Does the Koran's Verse 5:32 Forbid the Killing of Non-Muslims? - January, 2006 by Archi Medes

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Extract:After every well-publicized major terrorist attack, Islamic apologists appear in the mainstream media, typically claiming that Islam is a religion of peace. To support their assertion, Islamic apologists often quote a famous line from the Koran's verse 5:32. This famous line is actually only a small part of the verse, and is not even a complete sentence. Here is the line, as it is usually quoted, clipped and cropped, by apologists:
"...whosoever killeth a human being... it shall be as if he had killed all mankind, and whoso saveth the life of one, it shall be as if he had saved the life of all mankind..."

Well, so far, so good. It appears to be a universal proclamation that all human life is highly valuable, and that murdering one person would be a terrible crime - like murdering all of humankind. But as we will see, appearances and apologists can be deceiving! To get a better understanding of the origins of this verse and its intended meaning in the Koran, let's go through the complete verses 5:32-37 (Pickthall's translation), starting with 5:32:

5:32: "For that cause We decreed for the Children of Israel that whosoever killeth a human being for other than manslaughter or corruption in the earth, it shall be as if he had killed all mankind, and whoso saveth the life of one, it shall be as if he had saved the life of all mankind. Our messengers came unto them of old with clear proofs (of Allah's sovereignty), but afterwards lo! Many of them become prodigals of the earth."

See Ibn Kathir's interpretation of 5:32 at [1].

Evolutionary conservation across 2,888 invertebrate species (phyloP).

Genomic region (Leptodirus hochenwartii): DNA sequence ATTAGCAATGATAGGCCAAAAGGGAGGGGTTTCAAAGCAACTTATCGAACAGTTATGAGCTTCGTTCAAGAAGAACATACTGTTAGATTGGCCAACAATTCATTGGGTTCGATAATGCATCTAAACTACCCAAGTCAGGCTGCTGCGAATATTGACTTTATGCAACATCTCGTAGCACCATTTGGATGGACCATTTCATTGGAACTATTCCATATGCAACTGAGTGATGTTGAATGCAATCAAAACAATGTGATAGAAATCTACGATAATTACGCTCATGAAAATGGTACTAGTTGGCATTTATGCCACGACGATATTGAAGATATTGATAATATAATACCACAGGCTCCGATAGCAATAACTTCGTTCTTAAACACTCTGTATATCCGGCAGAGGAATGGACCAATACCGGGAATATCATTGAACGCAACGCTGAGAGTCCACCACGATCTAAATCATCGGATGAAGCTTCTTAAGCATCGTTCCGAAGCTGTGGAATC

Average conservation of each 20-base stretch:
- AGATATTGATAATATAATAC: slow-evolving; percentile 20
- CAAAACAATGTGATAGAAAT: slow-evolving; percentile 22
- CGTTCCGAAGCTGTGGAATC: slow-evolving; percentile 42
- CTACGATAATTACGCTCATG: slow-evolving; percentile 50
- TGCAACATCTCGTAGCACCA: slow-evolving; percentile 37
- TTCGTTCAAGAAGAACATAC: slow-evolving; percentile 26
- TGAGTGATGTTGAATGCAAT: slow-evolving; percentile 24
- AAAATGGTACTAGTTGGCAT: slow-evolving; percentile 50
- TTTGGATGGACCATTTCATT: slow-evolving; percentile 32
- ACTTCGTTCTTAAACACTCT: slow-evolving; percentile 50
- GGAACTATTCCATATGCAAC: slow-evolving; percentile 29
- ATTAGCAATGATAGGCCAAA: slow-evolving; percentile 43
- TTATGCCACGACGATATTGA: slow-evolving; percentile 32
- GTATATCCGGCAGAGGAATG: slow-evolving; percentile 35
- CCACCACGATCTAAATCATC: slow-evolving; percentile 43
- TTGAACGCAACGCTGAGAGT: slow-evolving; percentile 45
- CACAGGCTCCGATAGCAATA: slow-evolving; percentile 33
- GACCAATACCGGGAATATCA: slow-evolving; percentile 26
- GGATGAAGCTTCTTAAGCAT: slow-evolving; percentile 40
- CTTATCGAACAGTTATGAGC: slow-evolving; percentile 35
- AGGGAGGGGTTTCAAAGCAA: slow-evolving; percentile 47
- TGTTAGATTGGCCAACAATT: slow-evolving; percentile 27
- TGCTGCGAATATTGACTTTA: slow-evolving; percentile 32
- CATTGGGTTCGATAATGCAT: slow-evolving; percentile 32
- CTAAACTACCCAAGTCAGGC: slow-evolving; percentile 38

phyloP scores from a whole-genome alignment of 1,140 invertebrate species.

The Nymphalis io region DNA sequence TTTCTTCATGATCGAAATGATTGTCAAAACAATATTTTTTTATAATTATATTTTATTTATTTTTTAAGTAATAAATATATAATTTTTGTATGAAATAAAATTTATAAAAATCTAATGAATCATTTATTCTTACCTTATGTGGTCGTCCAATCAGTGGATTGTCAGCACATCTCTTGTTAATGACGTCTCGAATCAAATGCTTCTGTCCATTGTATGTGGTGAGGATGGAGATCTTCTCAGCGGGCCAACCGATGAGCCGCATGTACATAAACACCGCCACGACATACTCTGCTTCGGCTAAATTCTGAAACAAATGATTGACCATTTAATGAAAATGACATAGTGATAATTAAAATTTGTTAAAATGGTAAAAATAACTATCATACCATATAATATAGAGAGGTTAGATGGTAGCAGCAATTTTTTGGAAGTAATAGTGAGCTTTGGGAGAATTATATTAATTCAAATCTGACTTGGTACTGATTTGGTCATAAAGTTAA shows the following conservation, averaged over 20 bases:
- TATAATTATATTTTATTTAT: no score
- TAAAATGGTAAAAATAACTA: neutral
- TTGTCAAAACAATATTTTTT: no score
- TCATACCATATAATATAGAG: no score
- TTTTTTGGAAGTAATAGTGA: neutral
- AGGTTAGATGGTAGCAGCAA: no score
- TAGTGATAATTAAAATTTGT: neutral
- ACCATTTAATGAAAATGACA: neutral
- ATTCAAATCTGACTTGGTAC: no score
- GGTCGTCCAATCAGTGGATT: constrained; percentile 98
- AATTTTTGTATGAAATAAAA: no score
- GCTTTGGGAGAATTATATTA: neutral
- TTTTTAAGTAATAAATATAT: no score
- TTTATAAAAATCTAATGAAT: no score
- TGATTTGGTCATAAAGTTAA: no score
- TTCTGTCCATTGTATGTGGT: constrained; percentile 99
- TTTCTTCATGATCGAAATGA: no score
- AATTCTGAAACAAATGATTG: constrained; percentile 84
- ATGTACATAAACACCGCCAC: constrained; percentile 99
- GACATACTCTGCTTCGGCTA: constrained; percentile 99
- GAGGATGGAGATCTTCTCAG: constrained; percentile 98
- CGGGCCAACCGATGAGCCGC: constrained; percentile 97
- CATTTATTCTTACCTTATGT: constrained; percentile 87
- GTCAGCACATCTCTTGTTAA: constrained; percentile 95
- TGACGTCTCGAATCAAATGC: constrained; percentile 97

I will present evidence that (1) the good part of 5:32 - the part that sounds like a prohibition against murdering any innocent human being - is taken from pre-Islamic sources, and will show (2) that the omitted parts of 5:32, when included, change the meaning dramatically, actually permitting killing of non-Muslims in a wide variety of circumstances.

...

Quoted fully, in light of the subsequent verses, and the overarching message of the Koran, verse 5:32 was never intended to forbid the killing of disbelievers. Verses in the Koran must always be understood within the context of the ultimate goal of Islam. Allah sent Mohammad (and his followers) to conquer all other religions (9:33, 48:28, 61:9). To achieve this ultimate goal of vanquishing disbelief, Muslims must convert, subjugate, or kill all non-Muslims until all religion is for Allah (2:193, 8:39; also see 9:5 and 9:29; also see 4). This must always be kept in mind. This ultimate goal is the context which contains and overrides all contexts in Islam. If killing a non-Muslim is necessary for the advancement or the defence of Islam, then it must be done.

Conclusions

1. Verse 5:32 is almost certainly derived from earlier Jewish sources - actually a rabbi's commentary, not the revelations of a prophet of God/Allah. Mohammad (or someone) added the "corruption on earth" exception, changing the original concept in order to permit the death penalty for significant violations against Islam.

2. In the Koran, verse 5:32 offers no protection for the lives of non-Muslims. Even if we assume the verse is authentic, corruption on earth is so broad a category that almost anything that disbelievers say or do that is judged to be significantly against Islam could be used as grounds for administering the harsh penalties - including death - described in 5:33. In other words, 5:32 permits what most non-Muslims would consider to be murder. Indeed, the verse grants Muslims licence to kill non-Muslims under a surprisingly broad range of circumstances. Those apologists who present 5:32 to non-Muslims as though it were a good verse are either naïve or are knowingly engaging in deception.